Obama vows to 'engage immediately' on Mideast once inaugurated
President-elect says deeply concerned about Gaza, but his administration can not yet take on foreign policy.
U.S. President-elect Barack Obama, who has avoided commenting on foreign policy matters, said on Wednesday he will "engage immediately" in the situation in the Middle East when he becomes president.
Obama, who takes office on January 20, repeated that he was deeply concerned about the situation in Gaza but said he it would be imprudent to send signals that his incoming administration is running foreign policy.
Obama broke his silence about the violence in the Gaza Strip on Tuesday, calling the loss of civilian lives in Gaza and in Israel a "source of deep concern for me."
The president-elect added he would adhere to his principle that only Bush should be the voice of U.S. foreign policy at this time but he would have plenty to say after his inauguration in two weeks.
At a news conference on Wednesday, Obama said he was prepared to step immediately into the diplomatic field once he takes office.
"I am doing everything that we have to do to make sure that the day that I take office we are prepared to engage immediately in trying to deal with the situation there," he told reporters. "Not only the short-term situation but building a process whereby we can achieve a more lasting peace in the region."
Obama has refused to make any lengthy comments on the violence in Gaza, where more than 600 Palestinians have been killed in the 12-day Israeli offensive to suppress rocket fire against its citizens by the militant group Hamas.
In the past two days, he has only voiced concern about civilian deaths. When asked on Wednesday why he refused to give a more in-depth reaction to the situation, he again deferred to President George W. Bush.
"We cannot be sending a message to the world that there are two different administrations conducting foreign policy," he said. "Until I take office, it would be imprudent of me to start sending out signals that somehow we are running foreign policy when I am not legally authorized to do so."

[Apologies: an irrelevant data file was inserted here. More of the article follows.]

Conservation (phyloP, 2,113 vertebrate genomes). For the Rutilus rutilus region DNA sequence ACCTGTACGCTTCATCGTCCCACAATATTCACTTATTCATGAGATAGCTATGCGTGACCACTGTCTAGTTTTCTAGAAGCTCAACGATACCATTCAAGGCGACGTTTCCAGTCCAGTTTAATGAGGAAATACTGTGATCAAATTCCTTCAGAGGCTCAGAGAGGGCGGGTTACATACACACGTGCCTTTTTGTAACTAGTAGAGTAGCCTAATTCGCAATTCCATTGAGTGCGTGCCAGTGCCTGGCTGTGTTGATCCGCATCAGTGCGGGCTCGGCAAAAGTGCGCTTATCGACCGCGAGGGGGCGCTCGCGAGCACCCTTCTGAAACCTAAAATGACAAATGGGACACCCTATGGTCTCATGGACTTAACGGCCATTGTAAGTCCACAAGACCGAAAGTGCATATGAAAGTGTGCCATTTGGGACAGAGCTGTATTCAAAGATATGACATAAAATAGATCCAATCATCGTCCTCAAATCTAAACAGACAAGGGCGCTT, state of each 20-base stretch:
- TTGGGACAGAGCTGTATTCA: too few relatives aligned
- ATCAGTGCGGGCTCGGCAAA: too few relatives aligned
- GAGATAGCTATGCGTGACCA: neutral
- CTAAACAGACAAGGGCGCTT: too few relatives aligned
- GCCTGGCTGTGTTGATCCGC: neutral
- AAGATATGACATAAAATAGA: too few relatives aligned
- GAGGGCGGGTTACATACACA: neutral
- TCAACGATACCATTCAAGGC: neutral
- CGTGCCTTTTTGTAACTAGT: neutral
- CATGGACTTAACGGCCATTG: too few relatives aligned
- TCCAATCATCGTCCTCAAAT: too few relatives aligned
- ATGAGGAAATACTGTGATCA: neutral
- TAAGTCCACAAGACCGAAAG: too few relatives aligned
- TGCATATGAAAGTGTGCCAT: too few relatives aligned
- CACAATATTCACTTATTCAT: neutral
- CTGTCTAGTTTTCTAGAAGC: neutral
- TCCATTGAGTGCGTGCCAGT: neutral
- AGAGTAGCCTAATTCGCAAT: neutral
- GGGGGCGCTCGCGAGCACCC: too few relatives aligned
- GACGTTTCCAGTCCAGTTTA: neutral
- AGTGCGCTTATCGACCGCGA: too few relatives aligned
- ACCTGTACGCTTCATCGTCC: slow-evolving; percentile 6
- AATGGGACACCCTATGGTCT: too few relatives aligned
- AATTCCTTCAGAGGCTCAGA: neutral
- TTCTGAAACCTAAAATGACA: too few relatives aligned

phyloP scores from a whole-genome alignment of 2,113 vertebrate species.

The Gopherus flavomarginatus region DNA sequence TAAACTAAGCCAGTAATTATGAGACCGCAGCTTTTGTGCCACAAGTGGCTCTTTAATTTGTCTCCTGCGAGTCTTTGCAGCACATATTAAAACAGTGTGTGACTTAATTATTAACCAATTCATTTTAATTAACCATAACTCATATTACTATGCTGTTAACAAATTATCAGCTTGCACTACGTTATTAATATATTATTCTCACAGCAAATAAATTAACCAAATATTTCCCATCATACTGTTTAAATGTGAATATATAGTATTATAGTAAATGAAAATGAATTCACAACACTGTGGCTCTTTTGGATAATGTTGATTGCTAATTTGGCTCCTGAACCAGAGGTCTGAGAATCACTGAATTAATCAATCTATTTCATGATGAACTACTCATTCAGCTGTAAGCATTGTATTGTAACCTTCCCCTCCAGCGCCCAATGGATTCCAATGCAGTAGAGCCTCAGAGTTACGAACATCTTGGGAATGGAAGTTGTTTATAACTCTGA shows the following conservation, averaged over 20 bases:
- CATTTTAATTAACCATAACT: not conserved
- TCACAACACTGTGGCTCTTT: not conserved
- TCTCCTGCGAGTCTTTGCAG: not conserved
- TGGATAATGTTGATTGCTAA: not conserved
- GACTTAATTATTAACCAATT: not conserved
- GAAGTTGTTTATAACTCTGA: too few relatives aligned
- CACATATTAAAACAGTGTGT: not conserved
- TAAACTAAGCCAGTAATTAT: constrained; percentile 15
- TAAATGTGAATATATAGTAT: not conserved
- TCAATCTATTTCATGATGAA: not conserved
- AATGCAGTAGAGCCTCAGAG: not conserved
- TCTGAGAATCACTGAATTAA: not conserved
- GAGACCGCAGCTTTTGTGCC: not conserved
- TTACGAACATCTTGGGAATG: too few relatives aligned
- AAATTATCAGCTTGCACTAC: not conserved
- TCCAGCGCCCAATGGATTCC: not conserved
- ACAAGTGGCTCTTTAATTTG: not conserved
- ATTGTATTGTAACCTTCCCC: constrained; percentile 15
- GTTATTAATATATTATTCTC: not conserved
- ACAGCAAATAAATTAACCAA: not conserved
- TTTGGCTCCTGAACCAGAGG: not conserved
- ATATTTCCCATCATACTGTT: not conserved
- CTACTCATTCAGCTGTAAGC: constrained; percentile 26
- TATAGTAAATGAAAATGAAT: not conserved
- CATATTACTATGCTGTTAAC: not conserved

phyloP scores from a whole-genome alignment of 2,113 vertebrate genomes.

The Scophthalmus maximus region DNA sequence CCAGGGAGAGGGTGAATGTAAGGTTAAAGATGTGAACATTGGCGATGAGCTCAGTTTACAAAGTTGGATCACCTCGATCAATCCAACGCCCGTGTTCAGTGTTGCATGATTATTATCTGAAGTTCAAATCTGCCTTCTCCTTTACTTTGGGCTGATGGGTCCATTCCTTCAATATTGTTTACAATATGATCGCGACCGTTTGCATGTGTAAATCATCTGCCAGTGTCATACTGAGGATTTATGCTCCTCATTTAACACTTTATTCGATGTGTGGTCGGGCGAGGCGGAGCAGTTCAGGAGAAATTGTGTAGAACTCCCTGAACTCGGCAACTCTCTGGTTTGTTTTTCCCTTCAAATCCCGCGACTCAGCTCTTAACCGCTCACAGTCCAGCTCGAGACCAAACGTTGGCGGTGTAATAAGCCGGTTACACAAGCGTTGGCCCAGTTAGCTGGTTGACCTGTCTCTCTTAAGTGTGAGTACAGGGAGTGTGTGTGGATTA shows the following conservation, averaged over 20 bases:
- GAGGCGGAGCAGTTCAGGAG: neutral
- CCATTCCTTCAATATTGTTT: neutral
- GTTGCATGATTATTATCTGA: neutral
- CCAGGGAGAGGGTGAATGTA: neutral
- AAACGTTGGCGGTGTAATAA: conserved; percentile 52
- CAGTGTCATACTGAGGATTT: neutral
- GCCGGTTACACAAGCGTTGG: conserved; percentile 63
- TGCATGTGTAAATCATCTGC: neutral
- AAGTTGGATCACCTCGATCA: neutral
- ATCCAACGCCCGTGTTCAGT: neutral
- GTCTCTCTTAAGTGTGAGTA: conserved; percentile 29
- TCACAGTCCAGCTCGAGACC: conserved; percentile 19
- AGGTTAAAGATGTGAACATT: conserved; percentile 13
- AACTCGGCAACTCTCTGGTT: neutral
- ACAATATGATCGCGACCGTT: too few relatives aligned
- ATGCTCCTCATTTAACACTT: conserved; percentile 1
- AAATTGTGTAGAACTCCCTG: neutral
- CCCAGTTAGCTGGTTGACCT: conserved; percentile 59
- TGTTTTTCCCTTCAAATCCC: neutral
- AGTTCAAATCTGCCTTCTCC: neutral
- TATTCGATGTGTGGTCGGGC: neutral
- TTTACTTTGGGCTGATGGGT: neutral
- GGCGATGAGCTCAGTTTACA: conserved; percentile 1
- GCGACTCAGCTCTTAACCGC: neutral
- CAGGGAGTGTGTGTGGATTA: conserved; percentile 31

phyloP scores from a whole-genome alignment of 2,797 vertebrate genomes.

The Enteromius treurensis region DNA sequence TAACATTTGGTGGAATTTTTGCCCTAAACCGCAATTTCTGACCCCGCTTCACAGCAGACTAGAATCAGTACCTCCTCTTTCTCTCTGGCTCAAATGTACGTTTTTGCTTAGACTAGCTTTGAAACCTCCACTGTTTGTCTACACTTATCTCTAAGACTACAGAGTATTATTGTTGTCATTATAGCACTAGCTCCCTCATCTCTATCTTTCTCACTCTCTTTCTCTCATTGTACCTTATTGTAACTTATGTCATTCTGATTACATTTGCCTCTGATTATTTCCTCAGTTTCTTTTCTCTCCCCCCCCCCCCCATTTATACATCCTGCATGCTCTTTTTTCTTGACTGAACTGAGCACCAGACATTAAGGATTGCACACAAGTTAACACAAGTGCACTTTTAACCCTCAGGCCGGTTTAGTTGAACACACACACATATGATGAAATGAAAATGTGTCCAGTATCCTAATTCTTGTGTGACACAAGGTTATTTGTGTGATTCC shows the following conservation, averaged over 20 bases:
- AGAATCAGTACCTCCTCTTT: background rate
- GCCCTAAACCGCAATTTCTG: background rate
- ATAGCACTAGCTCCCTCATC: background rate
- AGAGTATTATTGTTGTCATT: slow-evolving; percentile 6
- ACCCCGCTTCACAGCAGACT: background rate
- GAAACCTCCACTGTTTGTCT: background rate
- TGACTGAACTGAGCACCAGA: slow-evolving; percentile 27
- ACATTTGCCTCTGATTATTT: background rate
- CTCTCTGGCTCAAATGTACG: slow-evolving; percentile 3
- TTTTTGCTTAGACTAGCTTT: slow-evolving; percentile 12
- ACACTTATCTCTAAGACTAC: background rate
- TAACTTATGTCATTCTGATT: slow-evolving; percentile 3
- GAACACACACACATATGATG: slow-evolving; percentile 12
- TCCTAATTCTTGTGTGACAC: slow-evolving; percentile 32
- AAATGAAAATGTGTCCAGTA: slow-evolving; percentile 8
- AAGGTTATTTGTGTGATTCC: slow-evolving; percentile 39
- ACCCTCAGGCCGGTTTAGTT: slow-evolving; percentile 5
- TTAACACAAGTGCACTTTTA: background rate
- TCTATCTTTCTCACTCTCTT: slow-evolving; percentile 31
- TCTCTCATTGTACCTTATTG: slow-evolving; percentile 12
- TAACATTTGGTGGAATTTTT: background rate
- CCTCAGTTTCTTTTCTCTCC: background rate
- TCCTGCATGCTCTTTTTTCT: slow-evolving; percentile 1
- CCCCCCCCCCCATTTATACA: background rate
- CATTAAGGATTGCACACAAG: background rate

Asked if he was concerned about criticism from the region that he had been too quiet about a major foreign policy challenge that will face him soon, Obama said:
"I can't control how people interpret what I'm saying, other than to repeat what I said. Hopefully, they hear my message."
"This silence is not as a consequence of a lack of concern. In fact, it's not silence. I've explained very clearly exactly what institutional constraints I'm under when it comes to this issue."
Obama has been accused both of siding with Israel with his silence or of failing to stand with Israel.
White House national security adviser: Iran to be Obama's biggest Mideast challengePresident-elect Barack Obama should seek tougher sanctions against Iran, which will be his biggest Middle East challenge, outgoing White House national security adviser Stephen Hadley said on Wednesday.
In a speech at the Center for Strategic and International Studies, Hadley also said the Bush administration had laid the groundwork for progress toward Palestinian-Israeli peace, despite the fighting in Gaza.
"For the next administration, the biggest challenge in this region is Iran," Hadley said in a speech looking back on President George W. Bush's foreign policy.
"Negotiations with Iran, as some have proposed, without leverage on Iran will not produce a change in Iranian behavior or advance U.S. interests," he said.
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